With twelve theme parks and dozens of resort hotels, plus numerous cruise ships, dining and shopping districts, and more than six decades of holiday experiences, there are a lot of pumpkin treatments and ornate trees to reflect upon. (The smallest holiday tree at a Disney property is just four inches high, while the very tallest reaches up to seventy feet.) Every parade or show requires dozens (sometimes hundreds) of creative magicians both onstage and off. And each decoration is chosen carefully to fit within a story and is expertly placed on its tree or garland by craftspeople backstage. The decor is installed onstage, maintained, and, ultimately, disassembled by technicians before it is once again cleaned, prepared, and stored in vast warehouses . . . till next year's event. The stories and contributions from so many unsung Cast Members (often hard at work at hours of the night when others are asleep) fill these pages, along with the joys of Halloween, Christmas, Hanukkah, and New Year celebrations. Time to join the party!"

(Over the Counter is a regular feature at A Bookworm's World. I've sadly come the realization that I cannot physically read every book that catches my interest as it crosses over the counter at the library. But...I can mention them and maybe one of them will catch your eye as well. See if your local library has them on their shelves!)

Tuesday, September 22, 2020

Seven Crows - Kate Kessler

I always have a good look at a book's cover before reading the tale. The cover for the first book, Seven Crows, in Kate Kessler's Killian Delaney series drew me in. Have you heard that old nursery rhyme about counting crows? Seven for a secret never to be told....

Killian is an ex-con, hard core fighter and is associated with a biker gang. She's just been released after a nine year stint in prison. It was a sentence she gladly served. She messed up the man who killed her boyfriend. He's tried to have her killed numerous times in prison. But now that she's out, he's trying something else - he's kidnapped her teenage niece. And....yup you got it....she's gonna hunt him down....again....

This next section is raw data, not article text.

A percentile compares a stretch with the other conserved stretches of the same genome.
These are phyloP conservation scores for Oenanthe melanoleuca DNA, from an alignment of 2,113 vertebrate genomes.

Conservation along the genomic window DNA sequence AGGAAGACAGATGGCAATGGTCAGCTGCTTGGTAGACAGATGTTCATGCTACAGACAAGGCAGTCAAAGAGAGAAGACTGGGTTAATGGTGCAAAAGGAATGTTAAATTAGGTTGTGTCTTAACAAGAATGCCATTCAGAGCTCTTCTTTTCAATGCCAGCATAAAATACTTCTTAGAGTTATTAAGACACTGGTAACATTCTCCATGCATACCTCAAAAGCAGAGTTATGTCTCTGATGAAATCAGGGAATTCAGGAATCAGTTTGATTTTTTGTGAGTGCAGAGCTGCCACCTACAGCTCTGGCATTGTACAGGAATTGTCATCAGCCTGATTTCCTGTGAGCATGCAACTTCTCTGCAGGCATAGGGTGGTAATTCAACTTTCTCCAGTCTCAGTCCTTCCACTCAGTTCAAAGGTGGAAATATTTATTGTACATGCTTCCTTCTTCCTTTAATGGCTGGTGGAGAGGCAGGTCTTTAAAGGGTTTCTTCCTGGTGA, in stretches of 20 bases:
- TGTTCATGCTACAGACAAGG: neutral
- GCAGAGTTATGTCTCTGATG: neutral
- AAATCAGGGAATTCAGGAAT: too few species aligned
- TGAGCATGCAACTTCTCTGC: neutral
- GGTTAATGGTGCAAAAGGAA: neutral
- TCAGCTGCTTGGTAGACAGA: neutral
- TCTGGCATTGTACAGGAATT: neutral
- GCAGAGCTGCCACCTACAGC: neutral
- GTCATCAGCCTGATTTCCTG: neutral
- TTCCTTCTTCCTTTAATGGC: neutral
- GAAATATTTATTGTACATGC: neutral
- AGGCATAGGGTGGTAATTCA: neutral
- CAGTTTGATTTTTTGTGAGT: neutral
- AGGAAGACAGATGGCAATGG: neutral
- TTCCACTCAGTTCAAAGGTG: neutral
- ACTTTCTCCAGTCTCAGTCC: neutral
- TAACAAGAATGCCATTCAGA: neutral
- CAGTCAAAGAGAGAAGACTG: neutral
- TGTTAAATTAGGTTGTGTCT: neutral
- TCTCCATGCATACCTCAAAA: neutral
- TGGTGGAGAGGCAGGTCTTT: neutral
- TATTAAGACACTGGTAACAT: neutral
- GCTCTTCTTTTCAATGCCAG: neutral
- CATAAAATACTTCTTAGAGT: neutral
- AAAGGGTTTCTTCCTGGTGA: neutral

Seven Crows absolutely reads like an action movie. With a kicka** female lead. Kessler does a great job of revealing Killian's past even as she fights to find Shannon. Her extended family includes the Crow MC. Now, fair warning - the activities of outlaw MCs play a large part in the plot. And Killian's actions and thoughts reflect someone living that life. As a reader, I did initially question some of the dialogue, reactions and outcomes of certain plotlines - were they realistic? Well, not maybe to me, but they perfectly suit the tone and tenor of the plot and players.

The supporting characters are also intriguing. Dash is from the old days - he and Kill have a history. (And maybe a future?) He's running a legit business now, but behind that front, he's still got his hand in some questionable activities. His cohort, Story, is another enigmatic female support characters I'd love to hear her backstory as well.

The action doesn't stop, the danger just multiplies and Killian's own moral compass never budges. The reader can't help but be on her side as she battles seemingly overwhelming odds. Revenge drives her forward. Will she find redemption?

Gentle readers, this one's probably not for you. But if you watched Sons of Anarchy, this is a book you'd probably enjoy.  Read an excerpt of Seven Crows. And....keep your eyes out for my review of the second Killian book, Call of Vultures. It releases December 1/20.

Monday, September 21, 2020

Giveaway - The Woods - Vanessa Savage

Let's start this week off with a great giveaway! The Woods is Vanessa Savage's new book. I was hooked by the tagline -"Two girls went in. Only one came out.

Want to know more? From Grand Central Publishing

"From the acclaimed author of The Woman in the Dark: a young teacher struggles to solve the mystery of her sister's death while battling hallucinations of her own. Two girls went down to the woods... But only one came back. There's a lot from Tess's childhood that she would rather forget. The family who moved next door and brought chaos to their quiet lives. The two girls who were murdered, their killer never found. But the only thing she can't remember is the one thing she wishes she could.